The Dream House is one of South African novelist and playwright Craig Higginson's most popular novels. Published in 2015, it was adapted from a play of his entitled The Dream of the Dog (2010).
Higginson began writing the outline of a novel in 2000, then turned it into a play, then a radio play. That radio play became the 2010 play, which was very popular in England. Around 2012, Higginson began reworking into a full novel. In an interview with Arja Salafranca, Higginson explained why he felt the need to adapt the play into a novel: "the bones of the piece felt very good, but in some ways it was a missed opportunity. The productions hadn't done the stories justice. What the characters are thinking and feeling can't be accessed in a play; it's hard for a play to explore."
The story was based on a real house and real people. In an interview with English Experience, Higginson explained, "I went to boarding school in the KwaZulu-Natal Midlands. On the other side of the hill from our school lived a farmer and his wife who were acquaintances of my family. I started to visit them over weekends. They were very similar to the characters of Patricia and Richard in the novel. They were vivid, eccentric, and skeptical of my ‘city boy’ ways, but they were always kind to me. I got to know the farm as well as I knew our garden at home and I always felt welcome there. When I started to write my first play, it was set there. I think it was there, on that farm and in the surrounding Drakensberg hills, that my imagination found its starting place. Several of my plays and novels have been set in that area since. So, the novel comes from the place and the people, as well as some of the stories that I heard while living there—including the incident when the farmer’s Rottweiler dog attacked a young woman who worked at the dairy—but it comes, first and foremost, from me."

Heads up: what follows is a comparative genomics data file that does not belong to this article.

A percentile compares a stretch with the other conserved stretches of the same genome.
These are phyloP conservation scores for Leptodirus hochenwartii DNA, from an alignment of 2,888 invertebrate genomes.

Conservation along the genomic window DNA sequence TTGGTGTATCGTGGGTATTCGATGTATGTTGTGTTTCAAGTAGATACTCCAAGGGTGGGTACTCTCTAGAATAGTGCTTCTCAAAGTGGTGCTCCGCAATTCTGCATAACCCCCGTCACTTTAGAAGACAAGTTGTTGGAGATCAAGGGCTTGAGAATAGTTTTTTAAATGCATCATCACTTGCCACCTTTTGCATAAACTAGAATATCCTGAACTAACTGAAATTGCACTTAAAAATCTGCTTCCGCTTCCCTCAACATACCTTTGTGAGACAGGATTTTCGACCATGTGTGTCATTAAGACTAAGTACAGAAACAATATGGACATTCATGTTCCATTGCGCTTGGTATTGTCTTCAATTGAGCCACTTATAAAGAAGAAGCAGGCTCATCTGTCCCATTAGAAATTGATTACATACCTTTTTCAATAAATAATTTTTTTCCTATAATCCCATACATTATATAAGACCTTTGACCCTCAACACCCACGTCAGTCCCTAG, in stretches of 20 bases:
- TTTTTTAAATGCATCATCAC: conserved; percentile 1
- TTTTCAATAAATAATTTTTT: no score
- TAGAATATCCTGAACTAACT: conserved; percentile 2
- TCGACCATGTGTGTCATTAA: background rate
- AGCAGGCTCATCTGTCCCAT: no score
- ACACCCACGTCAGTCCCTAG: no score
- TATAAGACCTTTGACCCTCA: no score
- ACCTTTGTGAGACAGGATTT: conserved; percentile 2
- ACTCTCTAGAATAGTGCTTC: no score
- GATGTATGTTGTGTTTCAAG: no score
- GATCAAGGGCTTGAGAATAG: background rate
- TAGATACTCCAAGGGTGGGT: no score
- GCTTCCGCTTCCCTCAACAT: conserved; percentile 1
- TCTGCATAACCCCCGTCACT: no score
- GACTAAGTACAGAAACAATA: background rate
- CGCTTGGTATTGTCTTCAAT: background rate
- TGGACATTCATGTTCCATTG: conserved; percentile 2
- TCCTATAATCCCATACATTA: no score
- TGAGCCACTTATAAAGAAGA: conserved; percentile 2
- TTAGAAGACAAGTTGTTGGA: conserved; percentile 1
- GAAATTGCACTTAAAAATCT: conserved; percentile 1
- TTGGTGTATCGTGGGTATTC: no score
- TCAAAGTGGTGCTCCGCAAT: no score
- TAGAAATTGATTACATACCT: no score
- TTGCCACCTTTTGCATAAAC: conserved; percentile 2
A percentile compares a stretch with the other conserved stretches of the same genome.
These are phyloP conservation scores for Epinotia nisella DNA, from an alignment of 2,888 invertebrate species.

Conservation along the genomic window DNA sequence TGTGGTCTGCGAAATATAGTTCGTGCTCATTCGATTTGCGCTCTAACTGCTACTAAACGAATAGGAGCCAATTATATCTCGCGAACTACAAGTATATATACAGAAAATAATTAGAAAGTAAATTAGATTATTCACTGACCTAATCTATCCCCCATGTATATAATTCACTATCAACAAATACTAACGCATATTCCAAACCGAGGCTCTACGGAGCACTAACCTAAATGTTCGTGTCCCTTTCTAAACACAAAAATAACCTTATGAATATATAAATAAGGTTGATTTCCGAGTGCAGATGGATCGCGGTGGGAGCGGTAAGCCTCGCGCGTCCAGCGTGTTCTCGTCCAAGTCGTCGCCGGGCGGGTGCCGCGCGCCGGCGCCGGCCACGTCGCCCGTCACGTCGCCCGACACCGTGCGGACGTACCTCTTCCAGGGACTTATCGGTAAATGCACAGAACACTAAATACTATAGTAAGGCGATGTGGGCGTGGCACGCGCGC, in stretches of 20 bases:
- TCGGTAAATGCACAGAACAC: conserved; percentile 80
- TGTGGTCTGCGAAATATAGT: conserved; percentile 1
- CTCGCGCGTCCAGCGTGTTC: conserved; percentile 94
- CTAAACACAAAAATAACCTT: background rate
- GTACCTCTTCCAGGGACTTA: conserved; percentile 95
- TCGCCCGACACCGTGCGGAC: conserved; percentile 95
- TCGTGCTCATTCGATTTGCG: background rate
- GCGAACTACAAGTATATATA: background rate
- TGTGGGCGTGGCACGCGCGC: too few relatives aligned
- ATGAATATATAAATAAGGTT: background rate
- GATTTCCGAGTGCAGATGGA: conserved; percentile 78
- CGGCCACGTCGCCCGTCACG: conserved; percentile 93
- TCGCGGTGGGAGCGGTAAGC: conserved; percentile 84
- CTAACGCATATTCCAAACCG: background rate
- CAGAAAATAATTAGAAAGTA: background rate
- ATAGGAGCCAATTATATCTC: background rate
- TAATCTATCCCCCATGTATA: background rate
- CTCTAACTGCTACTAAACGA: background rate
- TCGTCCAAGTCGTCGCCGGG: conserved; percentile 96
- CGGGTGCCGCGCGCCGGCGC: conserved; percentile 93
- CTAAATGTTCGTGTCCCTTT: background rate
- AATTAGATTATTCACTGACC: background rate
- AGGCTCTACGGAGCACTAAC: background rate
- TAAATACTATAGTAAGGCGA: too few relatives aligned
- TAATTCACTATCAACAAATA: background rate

The novel generally received positive reviews, with notable South African author Nadine Gordimer calling it "an open and frank exploration of human life that resonates beyond race. Looksmart is a welcome new kind of character in the constantly evolving reality of African literature."